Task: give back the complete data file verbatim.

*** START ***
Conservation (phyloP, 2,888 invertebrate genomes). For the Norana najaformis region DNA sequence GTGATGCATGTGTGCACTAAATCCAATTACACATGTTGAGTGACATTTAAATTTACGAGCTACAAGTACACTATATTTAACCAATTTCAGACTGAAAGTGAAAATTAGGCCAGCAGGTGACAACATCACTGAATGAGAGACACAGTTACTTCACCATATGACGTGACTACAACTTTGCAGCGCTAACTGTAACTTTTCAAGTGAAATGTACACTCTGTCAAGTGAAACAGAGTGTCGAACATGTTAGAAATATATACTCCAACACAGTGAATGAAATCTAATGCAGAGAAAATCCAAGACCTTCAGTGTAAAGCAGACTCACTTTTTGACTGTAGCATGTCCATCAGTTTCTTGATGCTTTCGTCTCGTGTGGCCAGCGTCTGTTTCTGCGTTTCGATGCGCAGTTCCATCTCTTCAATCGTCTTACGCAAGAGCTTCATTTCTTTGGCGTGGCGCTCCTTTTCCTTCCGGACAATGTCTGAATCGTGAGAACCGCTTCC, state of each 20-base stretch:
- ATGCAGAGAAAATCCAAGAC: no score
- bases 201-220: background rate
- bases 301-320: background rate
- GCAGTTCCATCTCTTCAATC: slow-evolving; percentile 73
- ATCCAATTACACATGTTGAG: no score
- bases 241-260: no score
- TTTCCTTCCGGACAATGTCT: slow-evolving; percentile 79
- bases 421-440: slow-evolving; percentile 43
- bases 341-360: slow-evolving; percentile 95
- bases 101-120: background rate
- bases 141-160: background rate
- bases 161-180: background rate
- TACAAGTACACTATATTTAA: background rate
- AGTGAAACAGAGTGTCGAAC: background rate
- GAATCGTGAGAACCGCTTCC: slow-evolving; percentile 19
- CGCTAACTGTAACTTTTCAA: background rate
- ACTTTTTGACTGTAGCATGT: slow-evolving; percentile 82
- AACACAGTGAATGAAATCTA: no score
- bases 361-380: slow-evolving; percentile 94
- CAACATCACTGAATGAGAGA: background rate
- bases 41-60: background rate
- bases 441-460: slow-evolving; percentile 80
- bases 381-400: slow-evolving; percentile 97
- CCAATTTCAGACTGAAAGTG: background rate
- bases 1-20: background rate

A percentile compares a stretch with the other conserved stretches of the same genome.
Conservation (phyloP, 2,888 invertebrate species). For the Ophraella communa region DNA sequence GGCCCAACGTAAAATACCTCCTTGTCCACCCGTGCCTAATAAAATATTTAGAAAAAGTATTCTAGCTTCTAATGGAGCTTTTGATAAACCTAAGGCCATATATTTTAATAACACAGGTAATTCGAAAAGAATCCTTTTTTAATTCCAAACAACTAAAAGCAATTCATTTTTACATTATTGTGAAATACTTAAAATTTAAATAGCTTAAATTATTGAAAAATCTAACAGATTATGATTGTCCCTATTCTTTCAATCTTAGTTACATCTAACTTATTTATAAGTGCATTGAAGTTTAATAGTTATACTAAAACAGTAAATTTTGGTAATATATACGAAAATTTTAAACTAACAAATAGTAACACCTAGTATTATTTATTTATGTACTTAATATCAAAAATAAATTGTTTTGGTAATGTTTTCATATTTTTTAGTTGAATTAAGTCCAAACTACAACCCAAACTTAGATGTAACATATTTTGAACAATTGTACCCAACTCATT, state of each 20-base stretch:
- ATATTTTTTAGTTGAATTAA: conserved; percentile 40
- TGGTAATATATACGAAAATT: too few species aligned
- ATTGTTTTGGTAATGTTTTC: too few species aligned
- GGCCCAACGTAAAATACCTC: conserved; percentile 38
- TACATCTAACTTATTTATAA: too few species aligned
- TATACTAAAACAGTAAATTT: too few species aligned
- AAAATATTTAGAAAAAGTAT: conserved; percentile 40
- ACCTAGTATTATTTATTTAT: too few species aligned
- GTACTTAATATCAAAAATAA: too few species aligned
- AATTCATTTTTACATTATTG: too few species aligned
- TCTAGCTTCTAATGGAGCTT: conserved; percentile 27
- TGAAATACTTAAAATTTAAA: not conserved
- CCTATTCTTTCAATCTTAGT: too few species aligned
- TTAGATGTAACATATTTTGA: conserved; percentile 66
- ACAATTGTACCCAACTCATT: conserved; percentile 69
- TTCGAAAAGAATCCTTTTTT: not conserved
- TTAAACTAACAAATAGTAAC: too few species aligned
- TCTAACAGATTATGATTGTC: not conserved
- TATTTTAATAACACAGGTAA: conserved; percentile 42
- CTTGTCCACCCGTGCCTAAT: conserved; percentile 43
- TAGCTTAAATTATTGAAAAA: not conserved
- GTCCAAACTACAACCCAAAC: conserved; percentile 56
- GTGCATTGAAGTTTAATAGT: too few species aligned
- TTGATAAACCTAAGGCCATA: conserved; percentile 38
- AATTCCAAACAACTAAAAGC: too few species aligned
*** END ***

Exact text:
Conservation (phyloP, 2,888 invertebrate genomes). For the Norana najaformis region DNA sequence GTGATGCATGTGTGCACTAAATCCAATTACACATGTTGAGTGACATTTAAATTTACGAGCTACAAGTACACTATATTTAACCAATTTCAGACTGAAAGTGAAAATTAGGCCAGCAGGTGACAACATCACTGAATGAGAGACACAGTTACTTCACCATATGACGTGACTACAACTTTGCAGCGCTAACTGTAACTTTTCAAGTGAAATGTACACTCTGTCAAGTGAAACAGAGTGTCGAACATGTTAGAAATATATACTCCAACACAGTGAATGAAATCTAATGCAGAGAAAATCCAAGACCTTCAGTGTAAAGCAGACTCACTTTTTGACTGTAGCATGTCCATCAGTTTCTTGATGCTTTCGTCTCGTGTGGCCAGCGTCTGTTTCTGCGTTTCGATGCGCAGTTCCATCTCTTCAATCGTCTTACGCAAGAGCTTCATTTCTTTGGCGTGGCGCTCCTTTTCCTTCCGGACAATGTCTGAATCGTGAGAACCGCTTCC, state of each 20-base stretch:
- ATGCAGAGAAAATCCAAGAC: no score
- bases 201-220: background rate
- bases 301-320: background rate
- GCAGTTCCATCTCTTCAATC: slow-evolving; percentile 73
- ATCCAATTACACATGTTGAG: no score
- bases 241-260: no score
- TTTCCTTCCGGACAATGTCT: slow-evolving; percentile 79
- bases 421-440: slow-evolving; percentile 43
- bases 341-360: slow-evolving; percentile 95
- bases 101-120: background rate
- bases 141-160: background rate
- bases 161-180: background rate
- TACAAGTACACTATATTTAA: background rate
- AGTGAAACAGAGTGTCGAAC: background rate
- GAATCGTGAGAACCGCTTCC: slow-evolving; percentile 19
- CGCTAACTGTAACTTTTCAA: background rate
- ACTTTTTGACTGTAGCATGT: slow-evolving; percentile 82
- AACACAGTGAATGAAATCTA: no score
- bases 361-380: slow-evolving; percentile 94
- CAACATCACTGAATGAGAGA: background rate
- bases 41-60: background rate
- bases 441-460: slow-evolving; percentile 80
- bases 381-400: slow-evolving; percentile 97
- CCAATTTCAGACTGAAAGTG: background rate
- bases 1-20: background rate

A percentile compares a stretch with the other conserved stretches of the same genome.
Conservation (phyloP, 2,888 invertebrate species). For the Ophraella communa region DNA sequence GGCCCAACGTAAAATACCTCCTTGTCCACCCGTGCCTAATAAAATATTTAGAAAAAGTATTCTAGCTTCTAATGGAGCTTTTGATAAACCTAAGGCCATATATTTTAATAACACAGGTAATTCGAAAAGAATCCTTTTTTAATTCCAAACAACTAAAAGCAATTCATTTTTACATTATTGTGAAATACTTAAAATTTAAATAGCTTAAATTATTGAAAAATCTAACAGATTATGATTGTCCCTATTCTTTCAATCTTAGTTACATCTAACTTATTTATAAGTGCATTGAAGTTTAATAGTTATACTAAAACAGTAAATTTTGGTAATATATACGAAAATTTTAAACTAACAAATAGTAACACCTAGTATTATTTATTTATGTACTTAATATCAAAAATAAATTGTTTTGGTAATGTTTTCATATTTTTTAGTTGAATTAAGTCCAAACTACAACCCAAACTTAGATGTAACATATTTTGAACAATTGTACCCAACTCATT, state of each 20-base stretch:
- ATATTTTTTAGTTGAATTAA: conserved; percentile 40
- TGGTAATATATACGAAAATT: too few species aligned
- ATTGTTTTGGTAATGTTTTC: too few species aligned
- GGCCCAACGTAAAATACCTC: conserved; percentile 38
- TACATCTAACTTATTTATAA: too few species aligned
- TATACTAAAACAGTAAATTT: too few species aligned
- AAAATATTTAGAAAAAGTAT: conserved; percentile 40
- ACCTAGTATTATTTATTTAT: too few species aligned
- GTACTTAATATCAAAAATAA: too few species aligned
- AATTCATTTTTACATTATTG: too few species aligned
- TCTAGCTTCTAATGGAGCTT: conserved; percentile 27
- TGAAATACTTAAAATTTAAA: not conserved
- CCTATTCTTTCAATCTTAGT: too few species aligned
- TTAGATGTAACATATTTTGA: conserved; percentile 66
- ACAATTGTACCCAACTCATT: conserved; percentile 69
- TTCGAAAAGAATCCTTTTTT: not conserved
- TTAAACTAACAAATAGTAAC: too few species aligned
- TCTAACAGATTATGATTGTC: not conserved
- TATTTTAATAACACAGGTAA: conserved; percentile 42
- CTTGTCCACCCGTGCCTAAT: conserved; percentile 43
- TAGCTTAAATTATTGAAAAA: not conserved
- GTCCAAACTACAACCCAAAC: conserved; percentile 56
- GTGCATTGAAGTTTAATAGT: too few species aligned
- TTGATAAACCTAAGGCCATA: conserved; percentile 38
- AATTCCAAACAACTAAAAGC: too few species aligned